The Gender Issue

In early January, Ann Hayes wrote a letter to the editor of The New Yorker, returning her latest issue of the magazine because she didn’t like the gender imbalance between its pages. She asked them to extend her subscription by one month or replace the issue with one that had a more “equitable ratio of male to female voices.”

Women are not actually a minority group, nor is there a shortage, in the world, of female writers.  The publishing industry is replete with female editors, and it would be too obvious for me to point out to you that the New Yorker masthead has a fair number of female editors in its ranks.  And so we are baffled, outraged, saddened, and a bit depressed that, though some would claim our country’s sexism problem ended in the late 60’s, the most prominent and respected literary magazine in the country can’t find space in its pages for women’s voices in the year 2011. 

I love the New Yorker and Ann Hayes letter made me want to investigate the issues that litter the floors in my house. Most of my friends—and a few people who would rather eat sharp nails than admit they know me—would say I tend to jabber on about gender–a lot. It creeps into just about anything I write. I’ve also stood on the feminist soap box at more than one party, drunkenly waving a glass of wine around while waxing on the topic of women’s rights.

So, you would think I had picked up on the lack of women authors in my favorite magazine, but I had not. I tend to skim the table of contents to see if any of my favorite writers are there and if not, the issue joins one of my “to read” piles around the house. And just for the record, my favorites in the magazine are: Elizabeth Kolbert, Peter Hessler, Malcolm Gladwell, Atul Gawande—so take that nail-eaters, I do too like men writers.

I quickly got absorbed in an article I hadn’t yet read when I sat down to count the number of women in an issue and forgot about my original task. I actually forgot about it until this Tuesday, when VIDA: Women in Literary Arts published their 2010 count. They tallied the number of articles published by men vs. women, the number of male vs. female book reviewers, and the number of men vs. women who had their book reviewed in a number of prestigious magazines and newspapers during 2010.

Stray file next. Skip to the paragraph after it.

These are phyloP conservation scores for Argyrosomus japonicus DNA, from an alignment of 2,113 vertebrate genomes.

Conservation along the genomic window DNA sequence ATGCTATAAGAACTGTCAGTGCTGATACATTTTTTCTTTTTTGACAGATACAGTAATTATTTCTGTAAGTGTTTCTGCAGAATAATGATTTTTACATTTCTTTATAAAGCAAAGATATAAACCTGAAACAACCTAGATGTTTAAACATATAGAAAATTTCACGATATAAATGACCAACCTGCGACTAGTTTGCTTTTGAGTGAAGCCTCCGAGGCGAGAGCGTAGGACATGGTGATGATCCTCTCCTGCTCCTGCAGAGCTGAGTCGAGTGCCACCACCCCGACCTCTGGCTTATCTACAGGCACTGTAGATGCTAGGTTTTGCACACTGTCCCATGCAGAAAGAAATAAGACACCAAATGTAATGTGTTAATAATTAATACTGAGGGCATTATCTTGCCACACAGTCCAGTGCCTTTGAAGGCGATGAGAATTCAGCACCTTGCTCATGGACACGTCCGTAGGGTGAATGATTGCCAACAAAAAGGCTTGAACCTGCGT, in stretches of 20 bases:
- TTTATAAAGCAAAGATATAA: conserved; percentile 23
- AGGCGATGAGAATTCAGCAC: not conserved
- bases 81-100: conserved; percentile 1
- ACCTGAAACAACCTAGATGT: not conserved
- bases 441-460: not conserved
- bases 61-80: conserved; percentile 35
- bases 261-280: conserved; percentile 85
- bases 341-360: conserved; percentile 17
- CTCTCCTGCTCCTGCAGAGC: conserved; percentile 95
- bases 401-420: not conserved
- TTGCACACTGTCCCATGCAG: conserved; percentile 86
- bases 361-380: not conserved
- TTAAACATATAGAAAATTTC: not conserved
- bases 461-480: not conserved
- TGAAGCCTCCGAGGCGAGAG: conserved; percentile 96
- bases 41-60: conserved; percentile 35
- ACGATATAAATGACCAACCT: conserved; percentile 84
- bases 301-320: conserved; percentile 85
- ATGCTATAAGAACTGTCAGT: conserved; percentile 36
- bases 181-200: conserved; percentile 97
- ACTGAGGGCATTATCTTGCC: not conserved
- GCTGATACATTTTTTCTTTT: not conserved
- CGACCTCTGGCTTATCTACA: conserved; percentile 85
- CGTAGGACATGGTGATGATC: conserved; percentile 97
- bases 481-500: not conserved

Some of the data I’m not sure how to interpret. It’s not totally clear what the “over all” section means compared to “cover to cover.” And as some of the comments point out, without knowing the female to male ratio of submissions and article pitches, it’s hard to judge whether an editor has a bias. 

The numbers that floored me though are the slides that show how many male authors were reviewed compared to female. The Times Literary Supplement reviewed only 330 women authors compared to 1036 men. I could understand a little bit of a difference, but three times as much is a shocker.

The New York Times Book Review’s numbers were not as overwhelming. They looked at 283 books authored by women compared to 524 by men, but then they have 295 female book reviewers who compete with their 438 male colleagues. The 341 women at The Times have to out-review 900 men.

I’m a little stunned right now, but will soon step back up on the soap box. (Maybe without the wine this time since I have research to back me up.) However, I don’t need an elevated platform to join Ms. Hayes and head VIDA’s call to action: “We know women write. We know women read. It’s time to begin asking why the 2010 numbers don’t reflect those facts with any equity.”

That is a question to which a lot of women and men want to know the answer.


  • Laurie Ryan says:

    Wow. That’s kind of eye opening. Thanks for pulling the info together, Asa.

  • tanya.debuff says:

    Huh. Those are interesting and sort of depressing numbers. By the way, got that Jury of Her Peers book, and thanks for the recommendation. I thought it was interesting how some of the earliest female authors, like Anne Bradstreet, were only published with letters from men prefacing it, stating in effect that she was worthy to write, even as a woman. So many letters that it equaled the amount of pages devoted to her actual poetry. Harumph.

    • Asa Maria says:

      At least we’ve come a little bit further than that. Could you imagine having to ask for a letter of recommendation from a male mentor or colleague before we submitted anything?!

  • Traci Hall says:

    Asa, this is so surreal to think that this would even be an issue in modern times! thank you for pointing it out – and I’m a fan, wine glass waving or not :)

  • Ally says:

    No ok. So not ok. I mean if this is economically driven, don’t women spend more money on books than men? Instead of griping, I really should be going to the reviewing sources and letting them know why this is not ok.

    I look forward to more of this soapbox and wine while you’re at it.

    • Asa Maria says:

      I’m sure you’ll see many more wine and soap box moments Ally. I’ve seen numbers that 80% of the books sold each year are sold to women, so it is astonishing that we’re not demanding more from magazines and newspapers in terms of reviews of female authors.